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Santos Ojeda

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Santos Ojeda

Santos Ojeda (January 18, 1917 – May 27, 2004) was a Cuban-born American classical pianist and pedagogue.

Life and Studies

Ojeda was born in Caibarién in the province of Villa Clara, Cuba. He began studying piano at age 3 with his mother, Maria Luisa Valdes de Ojeda. His skills developed rapidly and he was discovered by conductor and composer Alejandro García Caturla, who accompanied a 15-year-old Ojeda for the premier in Cuba of Gershwin’s Rhapsody in Blue. At age 17 he moved to New York City to study with assistants to Josef Lhévinne and Rosina Lhévinne of The Juilliard School of Music, but was ultimately accepted directly, becoming the first ever foreign-born student admitted to Juilliard. Later he enlisted in the U.S. Army to serve in World War II. After the end of WW II, he stayed in Europe for a time and advanced his studies with Yves Nat of the Paris Conservatoire. With his return to New York City, he resumed his studies at Juilliard with Rosina Lhévinne, ultimately graduating with honors with a Bachelor’s degree in Piano Performance followed by a Master’s degree.[1] Later he received the Professional Diploma from Columbia University.


His New York City debut was October 20, 1952, at Town Hall, where he would perform several times. Ojeda frequently toured the major centers of Europe, North and South America, as well as presented concerts in his homeland of Cuba. During one visit to Cuba he performed the Cuban premier of the Rachmaninoff Piano Concerto No.2 in C-minor, with the Havana Philharmonic Orchestra under the direction of Amadeo Roldán. Ojeda's repertoire was wide, encompassing not only the Common practice period, but also including major works of the 20th century and of contemporary composers, including Latin American composers such as Ginastera. At his 4th Town Hall recital on December 20, 1969, he performed the New York City debut of Hugh Aitken’s Piano Fantasy (1966). He also performed at Lincoln Center (Alice Tully Hall).


Ojeda taught at the Juilliard School (1955–1967), Columbia University (1957–1967) and then was appointed Artist in Residence in 1967 at the College-Conservatory of Music at the University of Cincinnati, where he would achieve full Professorship and finally retire in 1987. He was known to be an imaginative and enlightening clinician and had a reputation for sometimes inscrutable similes which nonetheless accomplished their purposes. For example, he might direct a player to “scoop it like you’re scooping ice cream,” or “play it like a drop of ink in a glass of milk,” or “play this like a wounded queen.” He trained many students who are performers and professors today, as any simple web search will reveal. “Aside from his natural ability for the piano and his perfect pitch, he was someone interested in art in general, whether in literature such as poetry and storytelling, or in painting, [or] architecture. … [Mr. Ojeda] was an aristocrat of the spirit; a very private and complex man. He had a great sense of humor, yet was very refined both as a teacher and in personal relationships.”[2]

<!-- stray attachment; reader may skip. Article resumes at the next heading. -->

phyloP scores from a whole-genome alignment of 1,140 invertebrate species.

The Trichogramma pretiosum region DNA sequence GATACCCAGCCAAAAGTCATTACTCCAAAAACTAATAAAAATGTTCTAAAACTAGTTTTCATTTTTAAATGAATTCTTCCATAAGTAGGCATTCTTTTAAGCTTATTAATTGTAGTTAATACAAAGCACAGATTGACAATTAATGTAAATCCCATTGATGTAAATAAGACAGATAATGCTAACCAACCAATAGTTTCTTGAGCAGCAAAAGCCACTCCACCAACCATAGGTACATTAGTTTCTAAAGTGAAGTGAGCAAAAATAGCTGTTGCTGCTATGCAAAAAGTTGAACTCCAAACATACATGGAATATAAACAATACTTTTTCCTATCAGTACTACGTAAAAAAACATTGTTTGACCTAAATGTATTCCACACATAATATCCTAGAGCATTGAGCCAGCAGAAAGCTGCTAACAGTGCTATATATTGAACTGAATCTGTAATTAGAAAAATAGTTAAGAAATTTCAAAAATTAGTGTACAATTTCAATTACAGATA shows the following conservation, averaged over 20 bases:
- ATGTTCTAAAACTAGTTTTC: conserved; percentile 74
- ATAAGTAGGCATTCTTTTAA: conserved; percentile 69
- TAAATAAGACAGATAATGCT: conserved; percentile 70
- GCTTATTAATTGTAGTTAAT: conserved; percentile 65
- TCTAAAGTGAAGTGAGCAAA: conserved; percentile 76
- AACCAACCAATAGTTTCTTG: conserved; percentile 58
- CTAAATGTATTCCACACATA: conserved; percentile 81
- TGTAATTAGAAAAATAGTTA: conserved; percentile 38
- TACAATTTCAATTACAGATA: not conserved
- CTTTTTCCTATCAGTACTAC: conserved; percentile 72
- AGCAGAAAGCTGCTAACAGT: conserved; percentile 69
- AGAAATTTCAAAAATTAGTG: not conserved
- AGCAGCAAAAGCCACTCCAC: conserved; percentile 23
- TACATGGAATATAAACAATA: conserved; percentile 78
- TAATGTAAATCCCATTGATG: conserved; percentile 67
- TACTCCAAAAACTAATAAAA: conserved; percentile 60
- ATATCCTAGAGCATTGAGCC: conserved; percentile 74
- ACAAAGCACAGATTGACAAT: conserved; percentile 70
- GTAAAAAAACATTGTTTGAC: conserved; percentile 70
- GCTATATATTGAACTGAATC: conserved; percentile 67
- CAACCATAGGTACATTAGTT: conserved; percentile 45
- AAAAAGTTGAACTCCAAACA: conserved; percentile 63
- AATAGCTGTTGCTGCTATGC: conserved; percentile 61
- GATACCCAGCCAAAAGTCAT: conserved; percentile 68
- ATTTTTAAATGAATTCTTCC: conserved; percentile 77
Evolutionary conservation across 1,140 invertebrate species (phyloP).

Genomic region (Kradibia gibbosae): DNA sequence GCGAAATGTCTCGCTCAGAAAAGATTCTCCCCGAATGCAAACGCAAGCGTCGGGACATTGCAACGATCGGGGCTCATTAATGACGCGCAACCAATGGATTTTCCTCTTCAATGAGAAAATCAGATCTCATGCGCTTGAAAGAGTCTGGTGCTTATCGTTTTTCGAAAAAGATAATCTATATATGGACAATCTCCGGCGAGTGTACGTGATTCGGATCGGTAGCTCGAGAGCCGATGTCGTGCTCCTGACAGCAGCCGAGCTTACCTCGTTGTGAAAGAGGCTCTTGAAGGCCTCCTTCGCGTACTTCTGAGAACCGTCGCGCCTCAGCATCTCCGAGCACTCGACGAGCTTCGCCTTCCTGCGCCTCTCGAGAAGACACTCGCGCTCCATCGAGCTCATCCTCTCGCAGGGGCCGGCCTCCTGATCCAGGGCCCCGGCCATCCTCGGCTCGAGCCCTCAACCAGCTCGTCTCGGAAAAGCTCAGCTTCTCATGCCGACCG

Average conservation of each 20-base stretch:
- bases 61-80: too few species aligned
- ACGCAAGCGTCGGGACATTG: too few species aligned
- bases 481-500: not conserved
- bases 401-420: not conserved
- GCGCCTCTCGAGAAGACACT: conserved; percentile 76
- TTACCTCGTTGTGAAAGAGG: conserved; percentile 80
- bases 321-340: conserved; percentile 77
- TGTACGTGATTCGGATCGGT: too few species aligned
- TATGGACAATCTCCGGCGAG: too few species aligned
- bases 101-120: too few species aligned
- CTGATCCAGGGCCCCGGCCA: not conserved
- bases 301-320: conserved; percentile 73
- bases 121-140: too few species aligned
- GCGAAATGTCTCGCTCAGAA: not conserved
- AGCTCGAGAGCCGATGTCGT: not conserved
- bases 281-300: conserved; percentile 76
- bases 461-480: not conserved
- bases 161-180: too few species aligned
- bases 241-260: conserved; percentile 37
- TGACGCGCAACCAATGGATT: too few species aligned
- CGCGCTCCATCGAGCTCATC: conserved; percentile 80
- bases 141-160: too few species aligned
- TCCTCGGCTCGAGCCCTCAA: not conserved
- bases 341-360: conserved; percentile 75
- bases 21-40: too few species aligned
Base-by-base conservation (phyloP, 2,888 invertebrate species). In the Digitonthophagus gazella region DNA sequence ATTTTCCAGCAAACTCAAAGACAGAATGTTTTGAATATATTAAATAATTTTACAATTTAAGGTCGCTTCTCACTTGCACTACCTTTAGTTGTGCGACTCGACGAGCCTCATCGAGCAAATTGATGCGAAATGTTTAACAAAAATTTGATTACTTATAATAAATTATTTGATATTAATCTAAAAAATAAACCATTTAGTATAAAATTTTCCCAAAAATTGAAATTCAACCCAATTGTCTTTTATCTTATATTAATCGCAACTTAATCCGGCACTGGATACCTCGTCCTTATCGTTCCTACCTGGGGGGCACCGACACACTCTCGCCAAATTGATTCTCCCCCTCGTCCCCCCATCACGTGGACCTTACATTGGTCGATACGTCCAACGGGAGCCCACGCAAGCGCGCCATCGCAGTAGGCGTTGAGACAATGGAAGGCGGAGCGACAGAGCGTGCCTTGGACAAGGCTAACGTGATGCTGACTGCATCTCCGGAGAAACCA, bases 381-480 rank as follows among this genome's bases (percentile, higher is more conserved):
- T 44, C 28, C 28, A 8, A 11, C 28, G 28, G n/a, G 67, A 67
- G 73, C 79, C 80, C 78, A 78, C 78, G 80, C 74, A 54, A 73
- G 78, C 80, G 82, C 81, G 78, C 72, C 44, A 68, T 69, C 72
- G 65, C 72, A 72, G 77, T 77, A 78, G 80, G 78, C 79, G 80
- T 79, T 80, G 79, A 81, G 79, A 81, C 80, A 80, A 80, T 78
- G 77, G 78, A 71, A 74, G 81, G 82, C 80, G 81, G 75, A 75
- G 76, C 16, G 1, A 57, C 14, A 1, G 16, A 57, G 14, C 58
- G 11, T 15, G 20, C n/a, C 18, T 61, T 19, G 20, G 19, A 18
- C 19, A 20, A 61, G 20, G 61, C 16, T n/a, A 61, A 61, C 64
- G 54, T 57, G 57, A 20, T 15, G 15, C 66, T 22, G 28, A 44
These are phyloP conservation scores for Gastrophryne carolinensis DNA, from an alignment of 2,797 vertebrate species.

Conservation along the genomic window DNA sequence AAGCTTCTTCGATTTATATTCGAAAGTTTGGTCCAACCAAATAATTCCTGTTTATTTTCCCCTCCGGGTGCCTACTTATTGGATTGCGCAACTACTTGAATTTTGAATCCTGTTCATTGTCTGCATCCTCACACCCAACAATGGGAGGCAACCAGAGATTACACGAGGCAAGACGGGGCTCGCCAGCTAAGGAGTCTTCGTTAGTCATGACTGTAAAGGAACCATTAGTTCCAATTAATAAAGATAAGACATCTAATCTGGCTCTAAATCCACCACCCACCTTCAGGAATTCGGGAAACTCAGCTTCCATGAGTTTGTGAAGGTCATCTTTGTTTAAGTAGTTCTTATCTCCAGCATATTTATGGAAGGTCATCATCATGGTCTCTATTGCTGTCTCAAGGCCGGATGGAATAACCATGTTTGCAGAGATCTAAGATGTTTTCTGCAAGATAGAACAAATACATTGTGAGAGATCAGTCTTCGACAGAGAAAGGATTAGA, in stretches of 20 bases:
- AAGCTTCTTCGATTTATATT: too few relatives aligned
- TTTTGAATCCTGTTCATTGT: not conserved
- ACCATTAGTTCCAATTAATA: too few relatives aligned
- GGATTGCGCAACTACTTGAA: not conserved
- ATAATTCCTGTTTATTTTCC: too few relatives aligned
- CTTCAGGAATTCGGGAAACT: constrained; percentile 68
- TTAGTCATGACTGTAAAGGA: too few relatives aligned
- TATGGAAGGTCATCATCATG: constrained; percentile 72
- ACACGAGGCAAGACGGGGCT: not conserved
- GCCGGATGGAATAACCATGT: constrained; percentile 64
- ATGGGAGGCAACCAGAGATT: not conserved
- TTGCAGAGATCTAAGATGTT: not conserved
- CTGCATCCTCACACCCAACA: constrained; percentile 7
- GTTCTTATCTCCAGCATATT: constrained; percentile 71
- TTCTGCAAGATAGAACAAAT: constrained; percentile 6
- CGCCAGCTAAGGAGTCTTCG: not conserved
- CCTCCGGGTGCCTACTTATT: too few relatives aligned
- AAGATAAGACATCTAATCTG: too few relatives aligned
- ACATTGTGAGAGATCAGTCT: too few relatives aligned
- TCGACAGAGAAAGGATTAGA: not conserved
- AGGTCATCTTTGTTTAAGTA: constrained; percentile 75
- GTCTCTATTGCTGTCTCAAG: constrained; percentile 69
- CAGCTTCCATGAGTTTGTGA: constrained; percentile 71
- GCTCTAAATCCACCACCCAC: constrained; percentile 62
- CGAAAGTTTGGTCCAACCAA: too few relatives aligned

Final Years and Demise

In his final years Ojeda moved to Miami, Florida, to be close to family. He died at the age of 87 from complications of pneumonia at Hialeah Hospital.


  • Communiqué of the Performing and Media Arts, CCM University of Cincinnati, Fall 2004, In Memoriam section, pg.26.
  • Obituary, The Enquirer (on-line edition of the Cincinnati Enquirer), June 4, 2004.”[3]
  • Death Notice - Classified, The Miami Hearald, June 20 and June 22, 2004
  • University of Cincinnati Bulletin 1982-84, College-Conservatory of Music, page 69
  • “Santos Ojeda, Pianist,” Promotional Material – Artist Mailing and Promotional Service, Personal Rep: Larry Rosen, 6072-A Glenway, Brookpark, Ohio 44142
  • The New York Times: October 21, 1952; February 20, 1955; April 12, 1964; December 22, 1969.
  • University of Cincinnati News Record, Vol.56/No.25, February 24, 1969, (page 12) at
  • The Juilliard Review, Fall 1958. Faculty Activities (page 22) at
  • Photo with Rosina Lhévinne on page 270b of "A Century of Music-Making: The Lives of Josef and Rosina Lhévinne" by Robert K. Wallace, Indian University Press, 1976. ISBN 0-253-31330-9
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